For this program evaluation design plan, the focus will be on the implementation and process stages. This program has been in place for many years around the world but data for long term outcomes is not often published in Canada. As suggested by Jennifer Green, this evaluation is an evaluation for learning and use because the purpose is to contribute to the quality of the program. The purpose of this program is to ensure the participants make accelerated progress is reading skills and the quality criteria of an evaluation for learning and use is that it is a meaningful and consequential experience for program participants. (Greene, 2017)

I will use an action Model – a systematic plan for arranging staff, resources, settings, and support organizations in order to reach a target population and deliver intervention services to plan for this evaluation. (Chen, H.-T. 2005) The Reading Recovery Program includes many resource pieces that need to fit together like a puzzle. Trained staff, schedules and resources need to be created and allocated in an organized and effective manner in order for the program to be properly implemented. The program is aimed at specific targets (early years struggling readers) and is meant to be an intervention program to help students be more successful later in life.

The evaluation approach being used is the action model approach because “In the action model are found the bases for answering questions such as the following: What are the crucial elements of the intervention? What kind of organization is needed to deliver the services? Who is best qualified to deliver them? How will implementers be trained? What is the target group? How will the target group be reached?” (Chen, H.-T. 2005) and I believe these questions are important when evaluating the implementation and process stages of a program.

This program evaluation is used to determine if this program is worth the resources that are being used. It’s important to understand the descriptive and prescriptive assumptions made to create and implement this program because “if the action model is based on invalid assumptions and is thus poorly constructed or unrealistic, the program is not likely to meet with success” (Chen, H.-T. 2005)

The action model consists of 6 main elements (Intervention and Service Delivery Protocols, Implementing Organizations, Program Implementers, Associate Organizations/Community Partners, Ecological Context, and Target Population) (Chen, H.-T. 2005) and these are the elements I will be focusing on when creating and evaluating through the action model approach.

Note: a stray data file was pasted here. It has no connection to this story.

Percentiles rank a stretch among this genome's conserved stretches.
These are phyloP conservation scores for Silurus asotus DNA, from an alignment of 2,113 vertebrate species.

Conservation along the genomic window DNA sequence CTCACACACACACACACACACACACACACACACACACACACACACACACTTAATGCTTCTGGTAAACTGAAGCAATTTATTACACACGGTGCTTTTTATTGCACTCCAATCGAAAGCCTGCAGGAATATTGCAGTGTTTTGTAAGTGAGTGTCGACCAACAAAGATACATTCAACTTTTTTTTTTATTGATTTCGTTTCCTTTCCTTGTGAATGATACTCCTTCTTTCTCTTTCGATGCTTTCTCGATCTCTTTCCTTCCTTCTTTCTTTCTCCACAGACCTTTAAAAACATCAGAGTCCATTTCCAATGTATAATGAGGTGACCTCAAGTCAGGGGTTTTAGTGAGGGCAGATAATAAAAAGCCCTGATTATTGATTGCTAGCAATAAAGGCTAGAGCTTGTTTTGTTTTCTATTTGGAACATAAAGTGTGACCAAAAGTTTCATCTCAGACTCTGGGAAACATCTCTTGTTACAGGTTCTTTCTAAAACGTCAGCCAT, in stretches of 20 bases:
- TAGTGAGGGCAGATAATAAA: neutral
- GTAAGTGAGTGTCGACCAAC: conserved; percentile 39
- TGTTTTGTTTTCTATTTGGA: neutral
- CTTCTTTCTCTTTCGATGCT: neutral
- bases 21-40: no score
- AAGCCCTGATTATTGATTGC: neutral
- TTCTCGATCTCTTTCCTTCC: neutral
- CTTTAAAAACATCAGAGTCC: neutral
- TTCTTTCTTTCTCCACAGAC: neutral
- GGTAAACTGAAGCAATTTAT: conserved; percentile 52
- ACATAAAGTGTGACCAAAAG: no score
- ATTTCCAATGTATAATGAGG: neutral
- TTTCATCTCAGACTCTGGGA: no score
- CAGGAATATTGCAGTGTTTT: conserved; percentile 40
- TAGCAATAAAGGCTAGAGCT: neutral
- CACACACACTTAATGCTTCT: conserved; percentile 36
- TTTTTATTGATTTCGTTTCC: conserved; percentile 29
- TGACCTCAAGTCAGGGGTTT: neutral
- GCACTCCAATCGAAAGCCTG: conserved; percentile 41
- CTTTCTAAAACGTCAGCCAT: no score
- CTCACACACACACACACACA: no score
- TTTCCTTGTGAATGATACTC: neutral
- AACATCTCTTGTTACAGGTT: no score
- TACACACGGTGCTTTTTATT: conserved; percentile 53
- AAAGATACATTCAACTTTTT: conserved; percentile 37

5. Identify data collection methods and analysis strategies

Based on the first four components of your evaluation plan, identify specific methods to collect information that will respond to your evaluation questions. Also think about and articulate how you might analyze the data you collect.

The purpose of this program evaluation is to determine if the program is successful in improving student literacy proficiency and confidence. Because the school boards work on a strict budget, the program needs to show that results are worth the money and resources required by ensuring underachieving students meet or exceed grade level expectations.

Process Evaluation

The process approach is used to evaluate if the program is being implemented as planned. Was the testing done properly to determine who enters the program? Are the students getting the 30 minutes a day the program requires? Are the teachers properly trained? Is the teacher fulfilling the duties the program requires? Are approved resources being used? Are parents and admin supporting the program requirements?

Impact Evaluation

The impact approach is used to evaluate short term goals. At this point, we could look at things such as attitude, behavior, environmental factors and policy. Have the students’ attitudes changed? Are their reading skills improving? Has it impacted their behavior in the classroom? At this point, teachers would complete another benchmark assessment to determine if the child’s reading level has improved.

Process Evaluation Questions:

Question to AnswerData Collection MethodsAdditional Notes
Was the testing done properly to determine who enters the program?Reviewing tests completed and interviews with test administratorsSampling Size – One Random Teacher from each school in the board Review 5 Tests from each School
Are the students getting the 30 minutes a day the program requires?Reading recovery teachers record session times to determine # of minutes students receivingCreate a Table with all results from the reading recovery teachers in the board